You have battery anxiety If you just use your ROG Phone 6 like a smartphone, then you can be confident it won’t die after a day. With its huge 6,000mAh battery, it easily makes it into a second day – and if you’re very careful, possibly even a third.
Don’t buy it if…
You’re on a tight budget The ROG Phone 6 is the most expensive gaming phone out now, and if you plan on picking up all its accessories, you’ll be spending a sizeable chunk of change on all of that. Past-gen ROG phones or the Poco F4 GT could be good alternatives.
You have shaky hands or love zooming
The phone’s camera is good, but it struggles in dimly-lit scenes, where hand shake can creep in and result in blurry photos. The camera also misses out on a telephoto camera, so you can zoom in up to around three times before things start to fall apart.
You love wireless charging
Gaming phones like the ROG Phone 6 don’t tend to pack wireless charging. That said, you can get plenty of very good wireless charging phones that pack stacks of power so look to phones like the iPhone 13 Pro Max or Galaxy S22 Ultra.
Gaming phones are always powerful, but they’re seldom polished. The ROG Phone 6 is both, matching best-in-class performance with effective cooling and a rich selection of accessories. While we wish Asus went a bit further with the camera and wireless charging, there are enough standout and unique highlights here to make it the best gaming phone available at launch.
Google is continuing to invite those who’ve signed up for the Google Home Public Preview program. Signing up gets you early access to a completely revamped Home app. Here’s how to make sure you’re on the list to join the Google Home app’s Public Preview.
The new Google Home app is a complete overhaul of the previous version. It brings a new UI, better device organization, and an easier camera management page. Overall, it boasts an easier and more thoughtful experience than the Google Home we’ve come to be reluctantly used to.
For those that want to get in early with the new app version, there’s something called a “Public Preview.” That Public Preview is a program that allows anyone to sign up and get a chance to view the new app before it’s released in full.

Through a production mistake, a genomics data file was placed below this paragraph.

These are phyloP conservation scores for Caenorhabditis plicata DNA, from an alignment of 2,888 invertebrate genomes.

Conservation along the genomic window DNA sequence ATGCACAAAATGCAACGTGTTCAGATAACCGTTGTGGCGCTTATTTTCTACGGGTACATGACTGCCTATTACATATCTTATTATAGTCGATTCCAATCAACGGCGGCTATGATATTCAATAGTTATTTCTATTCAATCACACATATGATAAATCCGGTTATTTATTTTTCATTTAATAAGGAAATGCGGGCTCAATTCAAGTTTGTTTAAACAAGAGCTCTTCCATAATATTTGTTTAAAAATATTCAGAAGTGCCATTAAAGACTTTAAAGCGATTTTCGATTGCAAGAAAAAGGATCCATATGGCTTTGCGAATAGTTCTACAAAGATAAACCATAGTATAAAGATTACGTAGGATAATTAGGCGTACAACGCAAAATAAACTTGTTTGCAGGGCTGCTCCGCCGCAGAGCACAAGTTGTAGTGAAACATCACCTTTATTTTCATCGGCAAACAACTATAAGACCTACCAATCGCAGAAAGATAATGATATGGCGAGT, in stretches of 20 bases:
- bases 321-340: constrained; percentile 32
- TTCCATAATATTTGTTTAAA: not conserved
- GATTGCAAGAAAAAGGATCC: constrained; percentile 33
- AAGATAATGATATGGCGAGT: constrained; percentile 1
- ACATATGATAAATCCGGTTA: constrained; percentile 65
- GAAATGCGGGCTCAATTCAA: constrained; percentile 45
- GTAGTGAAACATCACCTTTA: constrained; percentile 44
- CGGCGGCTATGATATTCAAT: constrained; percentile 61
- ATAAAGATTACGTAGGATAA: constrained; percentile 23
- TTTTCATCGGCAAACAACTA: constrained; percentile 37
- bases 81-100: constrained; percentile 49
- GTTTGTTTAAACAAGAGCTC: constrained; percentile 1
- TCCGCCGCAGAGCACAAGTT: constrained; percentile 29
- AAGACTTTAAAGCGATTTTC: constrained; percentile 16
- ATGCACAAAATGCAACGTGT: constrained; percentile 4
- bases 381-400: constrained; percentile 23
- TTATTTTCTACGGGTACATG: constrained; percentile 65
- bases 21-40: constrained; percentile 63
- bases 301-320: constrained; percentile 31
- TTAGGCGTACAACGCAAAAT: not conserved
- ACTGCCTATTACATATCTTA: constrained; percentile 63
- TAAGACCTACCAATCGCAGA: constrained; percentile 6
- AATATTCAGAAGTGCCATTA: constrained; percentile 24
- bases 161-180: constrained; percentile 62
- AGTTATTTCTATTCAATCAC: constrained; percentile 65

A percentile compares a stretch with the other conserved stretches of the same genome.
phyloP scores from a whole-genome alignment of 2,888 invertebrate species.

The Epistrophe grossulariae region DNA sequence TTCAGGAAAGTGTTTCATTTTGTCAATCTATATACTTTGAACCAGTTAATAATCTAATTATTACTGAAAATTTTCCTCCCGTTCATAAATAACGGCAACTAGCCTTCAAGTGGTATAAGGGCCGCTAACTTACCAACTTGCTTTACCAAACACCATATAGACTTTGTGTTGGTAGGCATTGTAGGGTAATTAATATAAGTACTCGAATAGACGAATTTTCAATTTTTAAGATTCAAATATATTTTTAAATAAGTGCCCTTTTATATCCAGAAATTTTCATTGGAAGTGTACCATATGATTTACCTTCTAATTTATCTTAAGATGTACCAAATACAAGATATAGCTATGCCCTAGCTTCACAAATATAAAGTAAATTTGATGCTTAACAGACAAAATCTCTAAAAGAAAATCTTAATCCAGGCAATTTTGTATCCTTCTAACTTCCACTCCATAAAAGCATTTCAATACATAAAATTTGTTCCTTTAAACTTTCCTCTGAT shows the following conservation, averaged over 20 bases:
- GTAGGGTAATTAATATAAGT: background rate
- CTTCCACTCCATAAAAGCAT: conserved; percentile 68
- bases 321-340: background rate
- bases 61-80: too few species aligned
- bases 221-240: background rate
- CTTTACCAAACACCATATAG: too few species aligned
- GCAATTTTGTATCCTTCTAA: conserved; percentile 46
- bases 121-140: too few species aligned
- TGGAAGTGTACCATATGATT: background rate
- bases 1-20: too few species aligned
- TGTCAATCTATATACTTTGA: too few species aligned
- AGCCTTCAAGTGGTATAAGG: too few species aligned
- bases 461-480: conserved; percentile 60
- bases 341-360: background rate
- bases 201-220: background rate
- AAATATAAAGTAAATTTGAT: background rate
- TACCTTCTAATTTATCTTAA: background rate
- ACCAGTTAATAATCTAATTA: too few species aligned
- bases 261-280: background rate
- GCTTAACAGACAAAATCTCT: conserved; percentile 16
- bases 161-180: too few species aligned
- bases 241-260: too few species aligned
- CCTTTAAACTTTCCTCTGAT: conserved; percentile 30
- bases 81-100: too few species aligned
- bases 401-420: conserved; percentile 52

In order to get access, you need to wait your turn. Recently, more users have reported receiving invitations to join Google’s Public Preview. It doesn’t look like it’s a large number of invitations popping up, though it’s a slight increase. This just means Google is rolling out more and more invites.
How to sign up for the Google Home Public Preview
Signing up is the first step in order to getting an invite for the preview version. To do so, you just need an active Google Account.
That’s it! The Google Home app will notify you when the Public Preview is available to install on your device. You can always withdraw your request, too, if you so wish.
Google is definitely upping the number of people it’s inviting to join the Home app Public Preview. Getting on the list gives you a better chance of getting an invite before the public version fully rolls out.
Hands-on: The new Google Home app mostly sticks the landing [Gallery]
The Google Home app started off as a solid way to manage your smart home devices, but as it has been flooded with new hardware and taken on the legacy of Nest, it hasn’t felt as though it was keeping up. Now, Google is moving toward a new Google Home app that makes some big promises, and we’ve spent a couple of days gathering a few first impressions.
New sections break muscle memory for the better
The first major change you’ll find in the new Google Home app is the main page, which is drastically different from the previous design. If you have muscle memory for performing tasks in the existing app, you’ll have to relearn everything for the new one.